• We at UW-Madison can’t force people to stay in the state after they graduate. But we deliver a deep pool of talented prospects to state businesses. And we will continue to partner with Wisconsin recruiters to showcase all the reasons to stay and work in this state.
  • For instance, Dean Karl Scholz earlier today in the REDI committee described his extensive new efforts to increase career counseling and industry partnerships with the College of Letters and Science, which serves the majority of our undergraduates.
  • UW-Madison is not just the biggest research entity in the state … it’s the sixth biggest research entity in the country. Why is this good for the state? Three reasons:
  • First, Wisconsin residents benefit directly from much of this work, whether it involves modern dairy herd management or more effective cancer treatments. Because this innovation occurs in the state, much of the early knowledge from this research benefits state residents and businesses first. This aspect of UW-Madison is an important attraction for FoxConn, for example.
  • We’re in a number of conversations with FoxConn about potential research partnerships. They are particularly interested in our outstanding work on artificial intelligence (our AI program is ranked in the top 20 nationally) … our research and development of automated vehicles (we’re one of just 10 programs in the nation) … and our world-class cancer research.
  • They have a good sense of the extraordinary talent on this campus – in part because their Director of US Strategic Initiatives, Alan Yeung, is a UW-Madison graduate.
  • Second, this research provides partnerships with industry that helps them stay on the cutting edge of technologies in their field. Companies want to be located near research universities.
  • Third, this research spurs start-ups.
  • We’ve identified 362 Wisconsin start-up companies based on UW-Madison discoveries and innovations and that number grows each year.
  • Beyond the innovation benefits of a research university, there are major economic benefits as well.
  • We bring more than $1 billion into Wisconsin in federal and private research funding. This is money that is largely spent here, primarily to create jobs and buy materials. Based on our research enterprise alone, we are one of Wisconsin’s largest employers and a major source of jobs and spending in the state, largely funded by outside revenues.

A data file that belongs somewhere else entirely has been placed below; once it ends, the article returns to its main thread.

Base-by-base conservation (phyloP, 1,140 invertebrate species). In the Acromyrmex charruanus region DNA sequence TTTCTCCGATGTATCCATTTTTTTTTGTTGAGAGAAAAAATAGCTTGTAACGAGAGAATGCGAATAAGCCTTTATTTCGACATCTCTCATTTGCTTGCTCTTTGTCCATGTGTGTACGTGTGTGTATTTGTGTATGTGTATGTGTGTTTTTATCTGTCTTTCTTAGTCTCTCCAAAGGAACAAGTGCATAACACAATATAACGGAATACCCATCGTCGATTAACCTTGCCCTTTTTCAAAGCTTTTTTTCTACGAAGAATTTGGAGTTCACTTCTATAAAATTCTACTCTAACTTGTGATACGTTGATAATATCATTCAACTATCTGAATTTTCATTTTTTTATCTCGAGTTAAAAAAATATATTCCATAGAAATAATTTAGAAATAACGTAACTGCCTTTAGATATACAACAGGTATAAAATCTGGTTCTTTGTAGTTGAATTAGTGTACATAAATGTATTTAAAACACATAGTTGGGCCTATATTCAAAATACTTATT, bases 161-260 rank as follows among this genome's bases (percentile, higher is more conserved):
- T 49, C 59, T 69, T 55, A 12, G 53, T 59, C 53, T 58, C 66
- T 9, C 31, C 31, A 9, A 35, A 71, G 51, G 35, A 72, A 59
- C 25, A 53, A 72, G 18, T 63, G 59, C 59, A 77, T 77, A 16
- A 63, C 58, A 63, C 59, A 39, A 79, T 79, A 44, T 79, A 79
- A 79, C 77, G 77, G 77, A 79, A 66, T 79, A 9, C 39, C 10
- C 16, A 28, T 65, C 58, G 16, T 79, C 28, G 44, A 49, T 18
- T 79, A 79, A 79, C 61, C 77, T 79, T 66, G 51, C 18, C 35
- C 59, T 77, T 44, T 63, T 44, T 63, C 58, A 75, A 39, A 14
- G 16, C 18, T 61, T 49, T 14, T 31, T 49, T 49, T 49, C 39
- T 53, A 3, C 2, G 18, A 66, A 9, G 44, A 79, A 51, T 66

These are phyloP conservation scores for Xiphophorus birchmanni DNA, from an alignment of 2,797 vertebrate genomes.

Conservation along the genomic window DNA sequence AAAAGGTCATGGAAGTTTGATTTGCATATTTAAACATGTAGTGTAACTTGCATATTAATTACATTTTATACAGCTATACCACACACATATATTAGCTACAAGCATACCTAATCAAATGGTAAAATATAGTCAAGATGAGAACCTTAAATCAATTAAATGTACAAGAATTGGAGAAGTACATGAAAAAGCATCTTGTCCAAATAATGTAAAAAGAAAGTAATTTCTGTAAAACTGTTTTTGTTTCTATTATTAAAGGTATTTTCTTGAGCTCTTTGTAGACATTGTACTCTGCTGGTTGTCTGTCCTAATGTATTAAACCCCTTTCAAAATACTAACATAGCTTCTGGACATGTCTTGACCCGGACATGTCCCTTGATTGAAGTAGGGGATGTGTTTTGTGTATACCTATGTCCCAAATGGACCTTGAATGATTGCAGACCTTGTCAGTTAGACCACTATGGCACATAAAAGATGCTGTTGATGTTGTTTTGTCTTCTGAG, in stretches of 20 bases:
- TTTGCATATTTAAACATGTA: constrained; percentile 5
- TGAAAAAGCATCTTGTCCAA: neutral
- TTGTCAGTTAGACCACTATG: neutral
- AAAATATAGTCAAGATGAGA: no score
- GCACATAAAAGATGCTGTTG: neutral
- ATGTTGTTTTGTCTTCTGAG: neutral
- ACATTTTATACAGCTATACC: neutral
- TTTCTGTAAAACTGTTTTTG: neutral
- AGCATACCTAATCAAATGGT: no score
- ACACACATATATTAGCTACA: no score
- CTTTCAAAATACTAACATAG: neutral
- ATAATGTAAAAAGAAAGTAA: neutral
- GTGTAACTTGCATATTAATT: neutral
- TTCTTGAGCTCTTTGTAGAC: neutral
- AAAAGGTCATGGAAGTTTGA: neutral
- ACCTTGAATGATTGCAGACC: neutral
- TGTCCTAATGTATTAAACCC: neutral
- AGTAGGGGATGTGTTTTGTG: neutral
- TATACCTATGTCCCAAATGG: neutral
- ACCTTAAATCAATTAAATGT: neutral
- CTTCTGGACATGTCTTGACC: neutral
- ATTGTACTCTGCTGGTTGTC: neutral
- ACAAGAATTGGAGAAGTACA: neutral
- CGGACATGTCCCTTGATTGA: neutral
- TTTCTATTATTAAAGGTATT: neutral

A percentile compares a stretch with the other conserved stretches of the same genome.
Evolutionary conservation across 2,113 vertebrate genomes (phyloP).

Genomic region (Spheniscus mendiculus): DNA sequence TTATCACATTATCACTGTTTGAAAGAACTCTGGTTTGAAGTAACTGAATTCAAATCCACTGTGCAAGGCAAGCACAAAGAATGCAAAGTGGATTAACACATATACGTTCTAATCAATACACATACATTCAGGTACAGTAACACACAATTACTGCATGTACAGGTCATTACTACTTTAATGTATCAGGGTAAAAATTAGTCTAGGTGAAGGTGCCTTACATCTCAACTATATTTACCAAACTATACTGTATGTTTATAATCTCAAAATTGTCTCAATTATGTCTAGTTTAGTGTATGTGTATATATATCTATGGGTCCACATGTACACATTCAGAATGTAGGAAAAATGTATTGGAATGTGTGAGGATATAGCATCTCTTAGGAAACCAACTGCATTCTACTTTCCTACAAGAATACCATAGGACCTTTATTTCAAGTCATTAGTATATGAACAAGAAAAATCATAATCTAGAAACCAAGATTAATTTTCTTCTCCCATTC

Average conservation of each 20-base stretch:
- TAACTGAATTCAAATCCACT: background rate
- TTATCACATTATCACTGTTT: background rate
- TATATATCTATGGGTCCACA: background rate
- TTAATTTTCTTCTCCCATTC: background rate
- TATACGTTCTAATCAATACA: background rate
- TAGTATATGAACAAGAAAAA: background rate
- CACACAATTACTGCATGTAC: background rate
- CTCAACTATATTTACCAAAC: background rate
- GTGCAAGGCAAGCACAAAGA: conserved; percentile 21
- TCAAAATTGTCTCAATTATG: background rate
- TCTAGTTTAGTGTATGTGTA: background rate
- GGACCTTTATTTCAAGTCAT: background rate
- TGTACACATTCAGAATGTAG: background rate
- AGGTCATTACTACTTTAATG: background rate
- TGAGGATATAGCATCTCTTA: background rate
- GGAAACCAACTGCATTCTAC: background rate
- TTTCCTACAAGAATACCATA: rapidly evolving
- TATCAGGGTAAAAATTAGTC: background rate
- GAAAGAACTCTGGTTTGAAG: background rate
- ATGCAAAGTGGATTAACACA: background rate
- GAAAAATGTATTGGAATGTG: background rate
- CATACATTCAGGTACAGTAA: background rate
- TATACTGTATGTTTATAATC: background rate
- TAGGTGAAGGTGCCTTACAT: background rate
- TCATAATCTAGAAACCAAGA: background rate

• We also bring more than $300 million into Wisconsin from out-of-state tuition revenues every year, which is spent on jobs and services here.
  • This is particularly striking because people often think of us as a public entity. But only 15% of our revenue comes from the state. We are much more like a private company – except very few other companies bring $1.4 billion into the state every year.
  • That money creates significant economic activity, jobs and tax revenues.
  • For every $1 of state investment, the university generates $24 in economic activity.
  • I want to be clear that the economic benefits of the research dollars we bring into the state benefit communities across the state. It’s not just Madison that gets these dollars … they’re used to buy goods and services statewide.
  • The map shows UW-Madison research expenditures across WI counties over 3 years (2013-2016). We buy equipment, supplies and technology from across the state and out-source work to local businesses.
  • It isn’t by chance that the concept of state outreach from the public university to the state emerged more strongly at UW-Madison than anywhere else in the country.
  • We coined the phrase the Wisconsin Idea to embody that commitment…that the university’s boundaries are not the campus, but the state.
  • We started extension programs before the Federal government created the Coop Extension Service.